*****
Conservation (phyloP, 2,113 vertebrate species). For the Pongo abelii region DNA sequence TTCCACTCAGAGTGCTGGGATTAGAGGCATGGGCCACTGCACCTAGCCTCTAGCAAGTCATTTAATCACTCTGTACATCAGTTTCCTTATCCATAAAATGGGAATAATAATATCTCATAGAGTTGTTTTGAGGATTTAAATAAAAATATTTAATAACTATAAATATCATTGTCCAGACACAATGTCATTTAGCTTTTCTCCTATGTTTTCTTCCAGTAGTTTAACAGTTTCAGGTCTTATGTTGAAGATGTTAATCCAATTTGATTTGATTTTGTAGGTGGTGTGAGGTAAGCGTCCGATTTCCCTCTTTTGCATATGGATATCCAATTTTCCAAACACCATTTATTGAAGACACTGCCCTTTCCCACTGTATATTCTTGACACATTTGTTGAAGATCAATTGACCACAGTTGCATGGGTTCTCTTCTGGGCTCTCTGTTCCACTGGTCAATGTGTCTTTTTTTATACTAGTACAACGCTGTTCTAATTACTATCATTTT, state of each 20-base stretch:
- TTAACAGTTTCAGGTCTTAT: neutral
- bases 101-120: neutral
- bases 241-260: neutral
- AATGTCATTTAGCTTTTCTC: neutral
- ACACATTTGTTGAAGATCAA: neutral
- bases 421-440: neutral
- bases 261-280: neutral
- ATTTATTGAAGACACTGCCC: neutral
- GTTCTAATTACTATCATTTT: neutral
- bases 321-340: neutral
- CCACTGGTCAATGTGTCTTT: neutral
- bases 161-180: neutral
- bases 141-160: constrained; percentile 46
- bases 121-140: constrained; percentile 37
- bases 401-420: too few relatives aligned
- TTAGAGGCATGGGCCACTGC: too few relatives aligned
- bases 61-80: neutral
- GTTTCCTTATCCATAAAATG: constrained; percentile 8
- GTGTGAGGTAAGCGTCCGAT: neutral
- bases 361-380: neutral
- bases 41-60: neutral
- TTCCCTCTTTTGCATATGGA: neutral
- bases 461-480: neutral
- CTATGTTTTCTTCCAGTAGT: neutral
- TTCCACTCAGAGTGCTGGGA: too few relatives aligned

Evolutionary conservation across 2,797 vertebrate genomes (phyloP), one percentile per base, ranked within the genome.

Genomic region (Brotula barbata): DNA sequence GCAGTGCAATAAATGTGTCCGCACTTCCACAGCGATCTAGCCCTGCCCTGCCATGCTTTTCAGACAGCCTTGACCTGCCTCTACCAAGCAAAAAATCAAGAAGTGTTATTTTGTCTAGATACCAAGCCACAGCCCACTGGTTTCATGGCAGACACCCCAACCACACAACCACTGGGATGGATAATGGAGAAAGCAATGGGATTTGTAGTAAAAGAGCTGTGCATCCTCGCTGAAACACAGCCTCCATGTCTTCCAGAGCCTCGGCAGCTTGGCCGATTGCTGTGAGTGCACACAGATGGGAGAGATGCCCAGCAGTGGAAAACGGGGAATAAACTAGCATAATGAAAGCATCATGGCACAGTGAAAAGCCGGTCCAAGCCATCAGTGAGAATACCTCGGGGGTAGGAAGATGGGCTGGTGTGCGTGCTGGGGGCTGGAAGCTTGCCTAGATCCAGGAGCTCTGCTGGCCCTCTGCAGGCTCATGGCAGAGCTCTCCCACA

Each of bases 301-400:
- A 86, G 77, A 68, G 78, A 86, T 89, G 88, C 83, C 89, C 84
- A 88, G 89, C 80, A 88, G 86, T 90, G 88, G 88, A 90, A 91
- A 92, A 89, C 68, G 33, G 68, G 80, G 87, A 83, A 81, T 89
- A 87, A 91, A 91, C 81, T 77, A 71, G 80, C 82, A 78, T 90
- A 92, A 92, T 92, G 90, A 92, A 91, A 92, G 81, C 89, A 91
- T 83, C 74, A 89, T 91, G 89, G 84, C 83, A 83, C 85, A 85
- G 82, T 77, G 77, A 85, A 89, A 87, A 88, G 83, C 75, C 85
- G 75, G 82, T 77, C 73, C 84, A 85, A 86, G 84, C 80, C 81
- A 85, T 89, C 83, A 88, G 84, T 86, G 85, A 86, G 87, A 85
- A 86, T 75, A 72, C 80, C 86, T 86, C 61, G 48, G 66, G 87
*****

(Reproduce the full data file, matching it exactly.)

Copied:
Conservation (phyloP, 2,113 vertebrate species). For the Pongo abelii region DNA sequence TTCCACTCAGAGTGCTGGGATTAGAGGCATGGGCCACTGCACCTAGCCTCTAGCAAGTCATTTAATCACTCTGTACATCAGTTTCCTTATCCATAAAATGGGAATAATAATATCTCATAGAGTTGTTTTGAGGATTTAAATAAAAATATTTAATAACTATAAATATCATTGTCCAGACACAATGTCATTTAGCTTTTCTCCTATGTTTTCTTCCAGTAGTTTAACAGTTTCAGGTCTTATGTTGAAGATGTTAATCCAATTTGATTTGATTTTGTAGGTGGTGTGAGGTAAGCGTCCGATTTCCCTCTTTTGCATATGGATATCCAATTTTCCAAACACCATTTATTGAAGACACTGCCCTTTCCCACTGTATATTCTTGACACATTTGTTGAAGATCAATTGACCACAGTTGCATGGGTTCTCTTCTGGGCTCTCTGTTCCACTGGTCAATGTGTCTTTTTTTATACTAGTACAACGCTGTTCTAATTACTATCATTTT, state of each 20-base stretch:
- TTAACAGTTTCAGGTCTTAT: neutral
- bases 101-120: neutral
- bases 241-260: neutral
- AATGTCATTTAGCTTTTCTC: neutral
- ACACATTTGTTGAAGATCAA: neutral
- bases 421-440: neutral
- bases 261-280: neutral
- ATTTATTGAAGACACTGCCC: neutral
- GTTCTAATTACTATCATTTT: neutral
- bases 321-340: neutral
- CCACTGGTCAATGTGTCTTT: neutral
- bases 161-180: neutral
- bases 141-160: constrained; percentile 46
- bases 121-140: constrained; percentile 37
- bases 401-420: too few relatives aligned
- TTAGAGGCATGGGCCACTGC: too few relatives aligned
- bases 61-80: neutral
- GTTTCCTTATCCATAAAATG: constrained; percentile 8
- GTGTGAGGTAAGCGTCCGAT: neutral
- bases 361-380: neutral
- bases 41-60: neutral
- TTCCCTCTTTTGCATATGGA: neutral
- bases 461-480: neutral
- CTATGTTTTCTTCCAGTAGT: neutral
- TTCCACTCAGAGTGCTGGGA: too few relatives aligned

Evolutionary conservation across 2,797 vertebrate genomes (phyloP), one percentile per base, ranked within the genome.

Genomic region (Brotula barbata): DNA sequence GCAGTGCAATAAATGTGTCCGCACTTCCACAGCGATCTAGCCCTGCCCTGCCATGCTTTTCAGACAGCCTTGACCTGCCTCTACCAAGCAAAAAATCAAGAAGTGTTATTTTGTCTAGATACCAAGCCACAGCCCACTGGTTTCATGGCAGACACCCCAACCACACAACCACTGGGATGGATAATGGAGAAAGCAATGGGATTTGTAGTAAAAGAGCTGTGCATCCTCGCTGAAACACAGCCTCCATGTCTTCCAGAGCCTCGGCAGCTTGGCCGATTGCTGTGAGTGCACACAGATGGGAGAGATGCCCAGCAGTGGAAAACGGGGAATAAACTAGCATAATGAAAGCATCATGGCACAGTGAAAAGCCGGTCCAAGCCATCAGTGAGAATACCTCGGGGGTAGGAAGATGGGCTGGTGTGCGTGCTGGGGGCTGGAAGCTTGCCTAGATCCAGGAGCTCTGCTGGCCCTCTGCAGGCTCATGGCAGAGCTCTCCCACA

Each of bases 301-400:
- A 86, G 77, A 68, G 78, A 86, T 89, G 88, C 83, C 89, C 84
- A 88, G 89, C 80, A 88, G 86, T 90, G 88, G 88, A 90, A 91
- A 92, A 89, C 68, G 33, G 68, G 80, G 87, A 83, A 81, T 89
- A 87, A 91, A 91, C 81, T 77, A 71, G 80, C 82, A 78, T 90
- A 92, A 92, T 92, G 90, A 92, A 91, A 92, G 81, C 89, A 91
- T 83, C 74, A 89, T 91, G 89, G 84, C 83, A 83, C 85, A 85
- G 82, T 77, G 77, A 85, A 89, A 87, A 88, G 83, C 75, C 85
- G 75, G 82, T 77, C 73, C 84, A 85, A 86, G 84, C 80, C 81
- A 85, T 89, C 83, A 88, G 84, T 86, G 85, A 86, G 87, A 85
- A 86, T 75, A 72, C 80, C 86, T 86, C 61, G 48, G 66, G 87